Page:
Wednesday, October 15, 2014


The diversity of active insects at Blue Jay Barrens continues to decline as we proceed into autumn.  Fortunately, one of my favorite insect groups is still well represented by active adult individuals.  I’m referring to representatives of the order Orthoptera, which I generally think of as Hoppers, because of their specially adapted hind legs capable of sending the creatures bouncing across the landscape.  The most conspicuous of this order are the grasshoppers, such as this Two-Striped Grasshopper, so named for the twin lines that run backwards from the eyes and onto the wings where they merge to form a “V”.

The Two-Striped Grasshopper is part of a group known as spurthroated grasshoppers, so named because of the protruding spike found between the front legs.  The wounds on the underside of the thorax, along with the cream colored object that appears to be an egg, suggest that this individual is infested with parasites.

In large numbers, this species is sometimes an agricultural pest.  At Blue Jay Barrens the population seems to remain in check, making this just one of many species feeding on the diversity of prairie vegetation.

Many grasshoppers employ camouflage to help avoid predation.  This Kiowa Rangeland Grasshopper illustrates how easily it can avoid detection.

Removed from its rocky background, the grasshopper displays a bright and colorful pattern.

This is a quite variable species.  A diagnostic characteristic is a double hump located atop a structure known as the pronotum, which sits like a collar directly behind the head.

The grasshopper quickly blends into its surroundings once placed back on the ground.

Displaying the art of camouflage as a leaf mimic does this Lesser Anglewing little good when it sits on the tree trunk.  Anglewings are distinguished from other similar looking insects by the bend in the upper margins of the wing along the insect’s back.

The Lesser Anglewing can be separated from its close relative the Greater Anglewing by the presence of a dark patch on its back directly behind the pronotum.

Well concealed among the Indian Grass is a Fork-Tailed Bush Katydid.  I believe I interrupted some courtship activity in my discovery of this female.  I had actually been following the sound of a singing male of the species.  The vegetation was quite thick and as I pushed aside some grass stalks in an effort to catch a glimpse of the singer, I scared him from his perch.  The female, who was positioned about six inches further up the grass blade than the male, remained long enough for me to get a couple of shots before she too left the scene.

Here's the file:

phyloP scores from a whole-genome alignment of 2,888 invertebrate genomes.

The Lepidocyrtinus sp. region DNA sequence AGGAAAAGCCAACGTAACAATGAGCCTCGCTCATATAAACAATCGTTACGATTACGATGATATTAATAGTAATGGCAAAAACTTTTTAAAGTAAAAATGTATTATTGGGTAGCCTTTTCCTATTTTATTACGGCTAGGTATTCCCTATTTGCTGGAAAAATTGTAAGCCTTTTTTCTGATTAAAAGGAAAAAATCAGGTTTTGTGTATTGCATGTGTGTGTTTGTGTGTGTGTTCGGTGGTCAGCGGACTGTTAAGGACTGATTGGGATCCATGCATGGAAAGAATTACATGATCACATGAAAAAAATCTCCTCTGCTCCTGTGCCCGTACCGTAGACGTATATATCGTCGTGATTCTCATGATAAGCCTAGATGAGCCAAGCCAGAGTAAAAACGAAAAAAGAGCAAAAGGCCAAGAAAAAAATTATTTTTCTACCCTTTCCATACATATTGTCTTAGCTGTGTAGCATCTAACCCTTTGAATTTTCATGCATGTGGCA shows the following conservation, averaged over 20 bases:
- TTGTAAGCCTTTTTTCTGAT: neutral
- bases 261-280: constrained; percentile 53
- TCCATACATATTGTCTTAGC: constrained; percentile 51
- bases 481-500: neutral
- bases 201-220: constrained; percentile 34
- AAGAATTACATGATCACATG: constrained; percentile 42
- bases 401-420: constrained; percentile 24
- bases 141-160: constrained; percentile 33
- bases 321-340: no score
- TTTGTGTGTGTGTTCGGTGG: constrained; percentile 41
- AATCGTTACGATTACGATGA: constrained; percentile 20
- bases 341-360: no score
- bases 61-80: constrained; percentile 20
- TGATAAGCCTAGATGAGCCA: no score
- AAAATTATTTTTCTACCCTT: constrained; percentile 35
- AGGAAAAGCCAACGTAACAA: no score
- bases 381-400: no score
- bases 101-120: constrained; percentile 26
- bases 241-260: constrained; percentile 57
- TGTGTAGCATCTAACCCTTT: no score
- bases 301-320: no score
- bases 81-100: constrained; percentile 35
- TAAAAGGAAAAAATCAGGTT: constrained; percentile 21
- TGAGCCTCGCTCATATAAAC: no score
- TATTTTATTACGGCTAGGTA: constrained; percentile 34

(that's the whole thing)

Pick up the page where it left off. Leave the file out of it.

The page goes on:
As a youngster, I always believed that the pale looking Broad Winged Tree Cricket was suffering some illness.  I never took any home to raise in captivity, because I believed that whatever ailment they suffered, might be transferred to the healthy insects in my collection.  It was years later that I found out that this was the normal appearance of this species. 

The red coloration on the head and antenna bases is distinctive.  The transparent forewings contain an intricate veined pattern that reminds me of fine crystal.

I’m a fan of insects that are so distinctively patterned that identification is unmistakable. Unfortunately, this specimen doesn’t fall into that category.  It is one of those that is part of a group of closely related species that share common physical traits.  This is most likely a Black-Horned Tree Cricket, but I am unable to make that identification with 100 percent assurance.

This handsome young lady is a Straight-Lanced Meadow Katydid.  The long sword-like appendage trailing from the end of the abdomen is the egg laying apparatus, the ovipositor. 

I’ve been seeing a lot of these Woodland Meadow Katydids this year.  In general they all seem little disturbed by my intrusion.

After only one photograph, this inquisitive lady went from corn stalk, to camera, to my hand, where it didn’t want to leave.

It migrated to my thumb where it began nibbling away at the skin.  I wasn’t sure if it was after salt or dead skin cells or the residue of ornamental corn sap that gave my thumb that purple blush.

When it moved around to my knuckle, which had not been corn contaminated, I decided that it was most likely grazing on dead skin cells.  I had to remove it from my thumb, however, because I didn’t have time for the full manicure.

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